Next week, we are going to be having another contest… but this time, we’re adding a trivia section! Watch the blog next Friday morning (Pacific time) for the quiz. You could win gift certificates!


Resources & Recommended Reading

Gem Profile by Layna Palmer

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  1. avatar


    February 1, 2013 at 6:53 am

    This is so fascinating. I love the facts you present on these non-gemstones and gemstones too. I also love your wire wrapping. I haven’t yet tried the wire wrapping; however, I did make a sterling silver cage for marbles that I made for myself and my two granddaughters. I intend to read everything you have on wire wrapping, but would buy a book too if you have one.

  2. avatar

    Beverly Bracken

    February 1, 2013 at 8:04 am

    Fordite is a new material to me, and even though it isn’t a real gemstone, the examples you have shared are absolutely beautiful! The story behind it is great. Guess I’ll be shopping for it soon (if I can afford it.)

    One of the projects I’ve yet to accomplish is wire wrapping. Hope to start that soon. The wrapping used on these examples are incredible. I especially love the heart motif.

    Keep up all your hard work in teaching us how to do things and for keeping us informed! Many Thanks! Bev

  3. avatar

    Chuck Thompson

    February 1, 2013 at 8:10 am

    I worked for a jewelry importer that brought in some material from Taiwan that was labled T STONE. It was made with many layers of laquer and fashioned into cabs and hoops. Those made with various shades of brown and black resembled the grain of wood.

    Thank you for this very informative article.

  4. avatar

    Kelli Nelson

    February 1, 2013 at 8:44 am

    This is my FAVORITE material to work with~ My Uncle worked at Ford for 40 years!!!! That in its self is amazing to me, that he was at the same job for that long!!! Doesn’t happen to very many people these days….Anyway~ I made him the most Beautiful Belt Buckle with some Fordite~ He was amazed to find out what it was actually made of!!!Even more amazement at the Wholesale price I paid for it!!! He winked at me and said “if I only knew this years ago kiddo! We would both have retired years ago!!!!!”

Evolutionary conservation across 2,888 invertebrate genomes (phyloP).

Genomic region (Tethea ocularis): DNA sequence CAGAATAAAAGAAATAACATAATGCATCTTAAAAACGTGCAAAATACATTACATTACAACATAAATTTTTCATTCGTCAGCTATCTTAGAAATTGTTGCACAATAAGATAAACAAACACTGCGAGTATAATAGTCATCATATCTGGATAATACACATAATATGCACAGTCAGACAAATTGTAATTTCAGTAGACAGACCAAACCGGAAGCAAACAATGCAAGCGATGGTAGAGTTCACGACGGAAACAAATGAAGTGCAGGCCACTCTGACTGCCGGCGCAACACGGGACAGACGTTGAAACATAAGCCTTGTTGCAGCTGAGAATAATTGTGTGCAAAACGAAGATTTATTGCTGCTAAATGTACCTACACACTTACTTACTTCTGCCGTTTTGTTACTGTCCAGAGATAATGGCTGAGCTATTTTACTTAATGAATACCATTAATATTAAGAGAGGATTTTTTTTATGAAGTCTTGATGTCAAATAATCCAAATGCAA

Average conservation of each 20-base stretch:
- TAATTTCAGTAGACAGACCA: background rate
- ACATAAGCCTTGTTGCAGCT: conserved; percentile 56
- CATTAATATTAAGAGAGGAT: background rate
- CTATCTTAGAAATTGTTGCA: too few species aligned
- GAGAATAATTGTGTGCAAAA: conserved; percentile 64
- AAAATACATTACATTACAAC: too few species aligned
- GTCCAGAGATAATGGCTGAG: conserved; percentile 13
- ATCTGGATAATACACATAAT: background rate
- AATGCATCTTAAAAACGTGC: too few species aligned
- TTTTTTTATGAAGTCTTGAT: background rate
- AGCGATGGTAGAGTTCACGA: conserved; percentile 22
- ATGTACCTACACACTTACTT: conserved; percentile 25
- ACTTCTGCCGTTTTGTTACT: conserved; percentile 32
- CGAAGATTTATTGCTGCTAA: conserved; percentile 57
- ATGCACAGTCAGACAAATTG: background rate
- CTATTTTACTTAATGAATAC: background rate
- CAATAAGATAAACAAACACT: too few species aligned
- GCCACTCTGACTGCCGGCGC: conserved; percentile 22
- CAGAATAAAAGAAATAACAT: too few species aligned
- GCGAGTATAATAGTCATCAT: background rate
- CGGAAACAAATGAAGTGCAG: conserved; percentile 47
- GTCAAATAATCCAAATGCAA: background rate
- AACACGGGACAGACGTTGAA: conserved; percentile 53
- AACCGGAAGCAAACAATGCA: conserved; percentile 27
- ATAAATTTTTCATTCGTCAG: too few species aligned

I just wanted to share a “funny- close to home” story with everyone!!!! My Uncle was very Pleased to have a piece of his “History”
    Thanks for allowing me to share this story here!!
    Kelli Nelson
    Osceola WI

    • avatar


      July 16, 2013 at 2:52 pm

      How did you get the final polish on it? Can you spray it with enamel?

      • avatar


        July 17, 2013 at 7:40 am

        Hi Kathy, from what I’ve heard and read on lapidary sites, you begin the polish with some really fine sandpaper on a buffer or rotary tool and work your way up to about 1000 – 1400 grit, ending with a muslin cloth. Be careful not to take too much off with each swipe and keep the “stone” cool to avoid melting, it is paint after all. To preserve and protect the material, you can spray with a clear enamel after the polishing is finished.

  5. avatar


    February 1, 2013 at 9:50 am

    I love your Gem Profiles. I’ve learned so much about the different “rocks” since I’ve been reading these. Keep up the good work.